➤ A “felony” (a)(1) and (a)(2)

➤ A charge “made, upon reasonable cause, of the commission of a felony” (a)(4)

➤ A suicide

➤ Domestic disturbance (a)(7)

➤ Stalking (a)(9)

➤ Car crash with DUI or flight.

Regarding the last item in the list. Four grounds exist for arrest without a warrant. They touch on the use of cars, trucks and motorbikes on the public right of way. These grounds are Nos. 6, 8, 10 and 11. Each requires there be a “traffic accident.” No. 11 allows for arrest without warrant if a “driver” is involved in an accident causing “serious bodily injury” or death and that driver/operator does not have a “valid driver license” or proof of insurance.

These automobile-related grounds are the same category as the others identified in the list. These grounds are public offense and breach of the peace. Public offense and breach of the peace are synonyms. 

How are you protecting the people?

Your office of magistrate is responsible for protecting a member of the public brought to bar by police and district attorney. Your office makes the initial survey of state claims against the citizen and your office imposes the inconvenience, delay, inefficiency upon the operation of the accuser in the defense of the accused and in respect of his God-given, constitutionally guaranteed, unalienable and inherent rights. The general assembly intends with this law to protect the public from arrest without warrant, and to inject friction and heat into the process of making criminal cases. They are to be difficult to launch and secure. 

You are using this law to ordain arrest, booking, incarceration and the whole pattern of criminal accusation that is particularly harmful to what the constitution calls the “free people” of Tennessee. Especially wronged by your usage and custom are African-Americans, descendants of the enslaved; the poor and ignorant; immigrants; aliens and strangers; and orphans and widows.

Constitutional government rejects the crime-fighting felicity and lubrication your theory allows. This law is a defense of the people at the same time that it empowers officers to arrest without a warrant. It denies you any sort of blanket permission slip to arrest any person at any time who may be chargeable with a criminal offense. But that is what you have done.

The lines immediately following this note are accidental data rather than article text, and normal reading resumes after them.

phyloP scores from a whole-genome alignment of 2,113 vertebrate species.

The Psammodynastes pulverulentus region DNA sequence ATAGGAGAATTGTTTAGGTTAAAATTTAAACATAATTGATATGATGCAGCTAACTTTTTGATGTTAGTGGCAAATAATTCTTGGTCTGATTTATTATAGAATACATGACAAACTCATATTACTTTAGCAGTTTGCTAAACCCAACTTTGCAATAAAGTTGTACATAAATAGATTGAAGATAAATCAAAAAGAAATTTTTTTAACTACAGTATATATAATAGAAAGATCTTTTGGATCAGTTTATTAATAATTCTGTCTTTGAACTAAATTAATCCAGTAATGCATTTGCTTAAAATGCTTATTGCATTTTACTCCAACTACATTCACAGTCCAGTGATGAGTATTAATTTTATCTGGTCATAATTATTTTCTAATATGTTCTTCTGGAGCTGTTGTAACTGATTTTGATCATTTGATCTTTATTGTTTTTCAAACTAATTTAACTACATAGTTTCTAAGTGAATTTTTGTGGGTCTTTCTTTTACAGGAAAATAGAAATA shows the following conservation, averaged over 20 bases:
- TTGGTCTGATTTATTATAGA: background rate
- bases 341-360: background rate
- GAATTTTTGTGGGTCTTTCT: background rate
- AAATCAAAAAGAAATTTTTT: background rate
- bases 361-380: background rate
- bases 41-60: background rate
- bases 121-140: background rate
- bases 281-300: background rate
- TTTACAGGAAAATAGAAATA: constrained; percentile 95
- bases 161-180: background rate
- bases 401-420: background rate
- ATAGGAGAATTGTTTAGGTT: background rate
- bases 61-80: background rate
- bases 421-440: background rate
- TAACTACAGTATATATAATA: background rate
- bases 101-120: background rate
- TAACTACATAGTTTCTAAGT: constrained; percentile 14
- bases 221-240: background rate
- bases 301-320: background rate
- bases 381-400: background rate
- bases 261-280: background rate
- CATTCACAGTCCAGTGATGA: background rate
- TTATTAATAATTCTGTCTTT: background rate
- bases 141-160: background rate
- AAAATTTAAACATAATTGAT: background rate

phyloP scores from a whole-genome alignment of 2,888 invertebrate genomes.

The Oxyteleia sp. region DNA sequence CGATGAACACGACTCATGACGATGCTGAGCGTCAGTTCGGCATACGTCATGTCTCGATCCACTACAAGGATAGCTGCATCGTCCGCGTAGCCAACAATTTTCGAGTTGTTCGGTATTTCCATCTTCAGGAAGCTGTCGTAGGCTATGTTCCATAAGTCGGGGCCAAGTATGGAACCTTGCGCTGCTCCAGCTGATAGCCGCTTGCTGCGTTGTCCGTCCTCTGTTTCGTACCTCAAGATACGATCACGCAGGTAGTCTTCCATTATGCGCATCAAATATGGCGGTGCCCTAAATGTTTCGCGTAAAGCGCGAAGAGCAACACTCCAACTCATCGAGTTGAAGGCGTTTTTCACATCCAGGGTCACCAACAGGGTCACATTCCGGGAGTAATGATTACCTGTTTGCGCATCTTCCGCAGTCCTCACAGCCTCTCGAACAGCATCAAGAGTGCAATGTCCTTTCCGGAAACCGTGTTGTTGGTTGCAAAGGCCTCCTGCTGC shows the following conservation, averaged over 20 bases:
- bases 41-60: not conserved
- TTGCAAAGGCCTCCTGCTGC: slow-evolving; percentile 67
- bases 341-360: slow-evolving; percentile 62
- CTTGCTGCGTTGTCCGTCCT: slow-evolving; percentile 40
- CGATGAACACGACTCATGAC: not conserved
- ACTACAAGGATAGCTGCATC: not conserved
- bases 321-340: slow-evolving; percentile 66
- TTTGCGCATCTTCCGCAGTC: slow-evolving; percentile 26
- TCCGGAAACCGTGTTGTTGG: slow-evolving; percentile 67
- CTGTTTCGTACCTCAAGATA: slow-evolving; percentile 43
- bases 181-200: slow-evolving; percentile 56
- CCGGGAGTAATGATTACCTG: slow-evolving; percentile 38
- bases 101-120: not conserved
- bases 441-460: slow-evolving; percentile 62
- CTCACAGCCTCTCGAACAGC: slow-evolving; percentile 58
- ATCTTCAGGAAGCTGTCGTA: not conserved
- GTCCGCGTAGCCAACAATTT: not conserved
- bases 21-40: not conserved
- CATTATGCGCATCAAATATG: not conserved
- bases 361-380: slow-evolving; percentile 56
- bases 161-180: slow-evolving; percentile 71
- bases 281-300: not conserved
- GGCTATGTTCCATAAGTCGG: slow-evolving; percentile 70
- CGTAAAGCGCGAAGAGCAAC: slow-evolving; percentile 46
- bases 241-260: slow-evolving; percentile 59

If the cop has no warrant in a roadside encounter that is not part of a traffic accident under Tenn. Code Ann. § Title 55, he must release that person. He or she must depart in his cruiser, drive downtown to the jail and come to you for or some other judge for an arrest warrant, and hope for the best in finding the person named. 

In a roadside encounter between an officer and a car user or traveler, The prerequisite for an arrest without a warrant is clear. 

There must be an auto accident.

The cases of Jimmy Lee Moore, John Luman and Gregory Parker do not qualify for arrest without a warrant. None of these men whose cases I’ve covered as a member of the press were involved in a crash.

Are arrests of Luman, Parker, Moore illegal?

The arrests of these men and thousands of others appear to be illegal, ultra vires to the clear writing of the the city and/or the county to legal action for tort, fraud, criminal negligence and oppression. False arrest is more than civilly actionable. If I am correct in my analysis, it is a criminal.

Criminal law cuts two ways, against the citizen, and against the officer and the state representative in its use. 

I request a review of the statute in light of my assertions and your care and the other judges’ high regard for Hamilton Countians’ constitutionally guaranteed rights. Respectfully yours, etc.